The search for new medicines requires the discovery of new molecules, and the increasing awareness that saturated atoms correlate to successful drug development mandates that these molecules be three- dimensional. This increasing importance of saturated carbons in bioactive molecules provides exciting opportunities for the invention of new cross-coupling methods and new alkyl electrophiles from widely abundant starting materials. This research will focus on alkyl alcohols and amines for their unique and exciting potential as cross-coupling electrophiles. Alkyl amines and alcohols have traditionally been seen as synthetic targets, not substrates. However, their wide availability and the ease of their preparation in highly enantioenriched form makes them attractive alkyl electrophiles to address challenges in asymmetric synthesis and to identify new, previously untapped feedstocks for synthesis. Alkyl amines and alcohols can be prepared in high enantiopurity, making them ideal substrates for stereospecific cross-coupling reactions. Via carbon?oxygen (C?O) and carbon?nitrogen (C?N) bond cleavage of highly enantioenriched alcohol and amine derivatives, we will solve longstanding challenges in asymmetric synthesis. These stereospecific cross-couplings will advance these alcohol and amine intermediates into valuable, highly enantioenriched products, including those with traditionally challenging all-carbon quaternary stereocenters. Primary alkyl amines are found in molecules ranging from simple starting materials to drugs and biomolecules. Harnessing the ubiquitous amino (NH2) group, this research will develop chemistry to transform NH2 groups into a host of other functional groups via cleavage of the C?N bond. The ability to transform a C?N bond to a C?C (or C?X) bond offers powerful opportunities in late-stage functionalization of complex alkyl amines, derivatization of biomolecules, and early-stage synthesis. This goal will be accomplished via nickel- catalyzed cross couplings of redox-active Katritzky pyridinium salts, which are readily and selectively prepared from primary alkyl amines. The successful development of this chemistry will enable efficient access to three-dimensional molecules with potential bioactivity from widely available precursors. This research will also change the way chemists see and use these functional groups. The ultimate goal of this research is to invent cross-coupling methods for C(sp3)?X electrophiles that are as useful as those long-known for C(sp2)?X reagents for the discovery and synthesis of new medicines. By opening a new door for the synthesis of novel, drug-like molecules, this research will impact the discovery of new molecules with the potential to deepen our understanding of and ability to treat human disease.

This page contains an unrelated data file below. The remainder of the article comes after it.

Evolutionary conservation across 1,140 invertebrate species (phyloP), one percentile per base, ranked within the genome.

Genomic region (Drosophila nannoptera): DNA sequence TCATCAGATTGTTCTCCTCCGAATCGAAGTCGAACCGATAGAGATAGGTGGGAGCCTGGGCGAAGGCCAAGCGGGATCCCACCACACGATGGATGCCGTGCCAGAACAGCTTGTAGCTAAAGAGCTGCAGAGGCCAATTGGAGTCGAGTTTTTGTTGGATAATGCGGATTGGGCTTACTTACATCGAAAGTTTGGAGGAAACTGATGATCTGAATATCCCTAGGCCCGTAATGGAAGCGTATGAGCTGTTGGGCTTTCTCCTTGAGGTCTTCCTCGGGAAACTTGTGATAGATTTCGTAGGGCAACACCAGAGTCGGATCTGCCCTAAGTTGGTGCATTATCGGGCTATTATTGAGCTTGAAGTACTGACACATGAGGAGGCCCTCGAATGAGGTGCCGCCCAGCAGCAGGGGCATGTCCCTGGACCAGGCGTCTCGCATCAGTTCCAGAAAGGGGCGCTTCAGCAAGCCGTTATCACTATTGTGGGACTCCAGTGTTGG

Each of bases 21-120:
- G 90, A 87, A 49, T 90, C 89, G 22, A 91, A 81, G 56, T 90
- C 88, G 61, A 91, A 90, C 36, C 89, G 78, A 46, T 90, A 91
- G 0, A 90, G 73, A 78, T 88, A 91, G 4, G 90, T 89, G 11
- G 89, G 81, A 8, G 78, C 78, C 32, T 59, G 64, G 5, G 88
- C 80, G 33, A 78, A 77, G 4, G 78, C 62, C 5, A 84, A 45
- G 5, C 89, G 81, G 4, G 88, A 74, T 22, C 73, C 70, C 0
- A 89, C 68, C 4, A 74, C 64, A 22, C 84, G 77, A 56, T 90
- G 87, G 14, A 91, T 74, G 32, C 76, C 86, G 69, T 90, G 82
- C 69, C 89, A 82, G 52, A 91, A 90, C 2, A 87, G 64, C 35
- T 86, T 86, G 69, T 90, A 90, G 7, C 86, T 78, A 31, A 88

The search for new medicines requires the discovery of new molecules, and the increasing awareness that saturated atoms correlate to successful drug development mandates that these molecules be three- dimensional. The proposed research program is relevant to public health, because it will enable efficient access to three-dimensional molecules from widely available precursors. The ultimate goal of this research is to facilitate the discovery of new molecules for the study and treatment of human disease.